President Obama on Friday promised that he will "not accept a bad deal" with Iran over its nuclear program, adding that "nobody has a more personal stake" in the ongoing negotiations.
Speaking at Adas Israel, one of the largest Jewish congregations in the Washington, D.C. area, Mr. Obama said that as part of the deal, "Iran must not under any circumstances be allowed to get a nuclear weapon." Still, he acknowledged, "There's a debate about how to achieve that, and that's a healthy debate."
Mr. Obama laid out "how I define a good deal":
"I'm interested in a deal that blocks every single one of Iran's pathways" to a nuclear weapon, he said. "If they try to cheat, we will immediately know about it."
The deal must also, he said, address the challenge for the longterm. Mr. Obama finally said he's seeking "a deal that makes the world and the region, including Israel, more secure."
Repeating an assertion he recently made to journalist Jeffrey Goldberg, Mr. Obama said he's seeking a good deal because "this deal will have my name on it."
"Nothing's agreed until everything's agreed," Mr. Obama said. "All options are and will remain on the table."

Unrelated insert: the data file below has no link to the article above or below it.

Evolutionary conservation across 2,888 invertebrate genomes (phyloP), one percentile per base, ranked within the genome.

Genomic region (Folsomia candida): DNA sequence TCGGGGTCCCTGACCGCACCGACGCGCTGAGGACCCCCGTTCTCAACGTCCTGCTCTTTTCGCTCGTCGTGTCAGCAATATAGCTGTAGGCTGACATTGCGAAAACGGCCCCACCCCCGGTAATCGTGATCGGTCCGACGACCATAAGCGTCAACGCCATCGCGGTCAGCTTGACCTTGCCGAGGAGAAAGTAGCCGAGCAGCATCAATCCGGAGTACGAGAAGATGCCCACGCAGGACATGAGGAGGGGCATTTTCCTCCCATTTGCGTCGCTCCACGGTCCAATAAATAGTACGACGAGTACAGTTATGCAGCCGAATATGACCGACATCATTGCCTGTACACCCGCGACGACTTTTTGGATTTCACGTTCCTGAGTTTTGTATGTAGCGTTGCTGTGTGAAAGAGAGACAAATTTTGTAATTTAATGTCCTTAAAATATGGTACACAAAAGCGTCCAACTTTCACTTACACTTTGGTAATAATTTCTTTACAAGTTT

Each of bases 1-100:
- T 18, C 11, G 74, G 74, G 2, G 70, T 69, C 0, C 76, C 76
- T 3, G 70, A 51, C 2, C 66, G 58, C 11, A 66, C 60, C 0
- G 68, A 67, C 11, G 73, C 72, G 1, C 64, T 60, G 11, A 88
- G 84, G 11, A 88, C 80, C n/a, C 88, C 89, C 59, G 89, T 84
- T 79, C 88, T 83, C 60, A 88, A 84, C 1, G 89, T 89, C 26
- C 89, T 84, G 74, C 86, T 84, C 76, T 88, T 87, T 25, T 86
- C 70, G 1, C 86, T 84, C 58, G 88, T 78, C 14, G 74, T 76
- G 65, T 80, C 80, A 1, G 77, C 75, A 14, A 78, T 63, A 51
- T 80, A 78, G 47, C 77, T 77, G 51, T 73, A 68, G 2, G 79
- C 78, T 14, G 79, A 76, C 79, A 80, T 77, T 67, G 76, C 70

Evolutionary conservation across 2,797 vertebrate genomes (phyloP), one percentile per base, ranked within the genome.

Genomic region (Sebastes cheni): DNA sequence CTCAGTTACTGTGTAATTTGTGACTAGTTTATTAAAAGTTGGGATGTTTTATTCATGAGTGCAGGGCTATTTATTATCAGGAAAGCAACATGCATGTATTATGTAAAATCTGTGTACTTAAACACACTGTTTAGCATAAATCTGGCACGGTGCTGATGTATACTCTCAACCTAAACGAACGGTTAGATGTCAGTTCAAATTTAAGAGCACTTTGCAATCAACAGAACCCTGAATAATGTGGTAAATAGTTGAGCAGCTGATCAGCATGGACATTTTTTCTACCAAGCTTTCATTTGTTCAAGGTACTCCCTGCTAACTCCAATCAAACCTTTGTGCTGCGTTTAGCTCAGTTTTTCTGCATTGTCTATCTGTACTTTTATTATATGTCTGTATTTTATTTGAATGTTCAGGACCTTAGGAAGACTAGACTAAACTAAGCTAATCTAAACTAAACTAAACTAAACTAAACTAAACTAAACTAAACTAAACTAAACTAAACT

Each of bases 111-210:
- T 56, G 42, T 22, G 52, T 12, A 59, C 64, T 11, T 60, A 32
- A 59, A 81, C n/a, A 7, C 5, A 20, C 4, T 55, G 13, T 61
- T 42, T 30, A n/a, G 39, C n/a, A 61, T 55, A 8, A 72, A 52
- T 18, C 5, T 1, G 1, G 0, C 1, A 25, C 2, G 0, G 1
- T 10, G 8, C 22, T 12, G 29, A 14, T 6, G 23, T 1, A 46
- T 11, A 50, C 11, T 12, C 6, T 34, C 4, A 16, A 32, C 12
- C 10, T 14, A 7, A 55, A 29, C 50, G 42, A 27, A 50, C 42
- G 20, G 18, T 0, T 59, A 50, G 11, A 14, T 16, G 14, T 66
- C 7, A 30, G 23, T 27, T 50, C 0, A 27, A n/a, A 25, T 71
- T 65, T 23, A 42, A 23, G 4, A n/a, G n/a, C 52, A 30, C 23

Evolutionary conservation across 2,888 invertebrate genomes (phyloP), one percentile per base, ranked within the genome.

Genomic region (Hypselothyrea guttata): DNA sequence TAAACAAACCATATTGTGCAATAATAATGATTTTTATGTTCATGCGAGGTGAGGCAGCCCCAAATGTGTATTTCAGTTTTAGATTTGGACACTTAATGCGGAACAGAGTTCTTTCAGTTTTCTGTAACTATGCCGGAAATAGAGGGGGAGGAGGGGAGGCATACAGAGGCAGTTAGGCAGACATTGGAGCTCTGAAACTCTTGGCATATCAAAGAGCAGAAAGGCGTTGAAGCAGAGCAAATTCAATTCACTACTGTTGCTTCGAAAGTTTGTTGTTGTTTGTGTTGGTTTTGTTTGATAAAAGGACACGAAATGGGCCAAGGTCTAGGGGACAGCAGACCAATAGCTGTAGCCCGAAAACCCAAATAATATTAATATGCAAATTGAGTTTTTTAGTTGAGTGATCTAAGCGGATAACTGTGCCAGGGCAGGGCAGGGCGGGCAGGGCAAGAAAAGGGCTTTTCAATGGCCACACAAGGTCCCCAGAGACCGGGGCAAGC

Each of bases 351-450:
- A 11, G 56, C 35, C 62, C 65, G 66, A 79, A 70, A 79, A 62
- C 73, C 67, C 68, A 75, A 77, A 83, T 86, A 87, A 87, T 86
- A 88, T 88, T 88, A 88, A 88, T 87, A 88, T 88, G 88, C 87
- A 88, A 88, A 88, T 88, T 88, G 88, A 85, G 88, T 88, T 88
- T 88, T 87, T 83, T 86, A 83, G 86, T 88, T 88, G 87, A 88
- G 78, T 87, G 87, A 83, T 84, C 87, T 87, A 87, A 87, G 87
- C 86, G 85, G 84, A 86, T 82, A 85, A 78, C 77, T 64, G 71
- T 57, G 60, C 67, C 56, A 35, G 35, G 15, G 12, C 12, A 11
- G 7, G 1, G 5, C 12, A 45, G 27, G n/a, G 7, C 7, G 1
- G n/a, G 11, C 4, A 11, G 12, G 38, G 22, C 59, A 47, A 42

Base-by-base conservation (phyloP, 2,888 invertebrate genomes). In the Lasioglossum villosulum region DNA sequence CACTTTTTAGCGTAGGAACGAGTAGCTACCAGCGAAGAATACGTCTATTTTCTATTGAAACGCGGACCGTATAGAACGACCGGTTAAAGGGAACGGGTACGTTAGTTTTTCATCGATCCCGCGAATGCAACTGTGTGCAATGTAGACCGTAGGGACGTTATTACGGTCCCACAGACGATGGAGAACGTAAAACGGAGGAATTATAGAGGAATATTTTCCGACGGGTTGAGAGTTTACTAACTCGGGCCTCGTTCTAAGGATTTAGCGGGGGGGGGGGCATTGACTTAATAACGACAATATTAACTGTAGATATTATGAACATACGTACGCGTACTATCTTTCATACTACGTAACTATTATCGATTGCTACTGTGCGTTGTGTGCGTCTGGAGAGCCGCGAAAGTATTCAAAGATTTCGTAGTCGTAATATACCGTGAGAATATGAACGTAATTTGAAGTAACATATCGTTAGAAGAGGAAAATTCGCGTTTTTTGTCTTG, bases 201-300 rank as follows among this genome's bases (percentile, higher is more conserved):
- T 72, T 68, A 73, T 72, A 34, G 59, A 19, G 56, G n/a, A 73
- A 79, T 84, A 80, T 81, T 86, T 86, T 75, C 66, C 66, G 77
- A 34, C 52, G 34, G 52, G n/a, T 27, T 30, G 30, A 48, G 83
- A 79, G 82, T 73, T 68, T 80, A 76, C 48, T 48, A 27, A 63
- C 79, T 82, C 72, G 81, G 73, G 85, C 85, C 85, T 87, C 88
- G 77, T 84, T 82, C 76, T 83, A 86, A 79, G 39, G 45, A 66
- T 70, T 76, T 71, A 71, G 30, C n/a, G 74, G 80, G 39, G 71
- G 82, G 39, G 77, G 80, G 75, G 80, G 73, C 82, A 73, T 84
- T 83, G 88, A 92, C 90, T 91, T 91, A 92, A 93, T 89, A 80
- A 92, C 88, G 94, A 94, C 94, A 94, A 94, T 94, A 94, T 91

Mr. Obama also promised that America will always stand behind Israel. He also vigorously defended his own support for Israel.
"I can say that no administration has done more to ensure that Israel can protect itself than this one," he said.
Mr. Obama said he objects "forcefully" to the notion that his disagreements with Israel's government suggest he doesn't support Israel.
"I feel a responsibility to speak out honestly about" Middle Eastern issues, he said, adding that glossing over differences is "not a true measure of friendship."
The president expressed his support for a Palestinian state, while acknowledging the security risks Israel faces. He also noted the "deeply disturbing" rise in anti-semitism in unexpected parts of the world, warning that "this is not some passing fad."
Mr. Obama was at Adas Israel to celebrate Jewish American Heritage month. His visit also coincides with the Solidarity Shabbat, when government officials around North America and Europe participate in events and visit synagogues to highlight their commitment to fighting anti-semitism.
To open his remarks, Mr. Obama noted that he's been called "the first Jewish president of the United States."
"Since some people still have questions about my faith, I should make clear this was an honorary title, but I was flattered," he joked.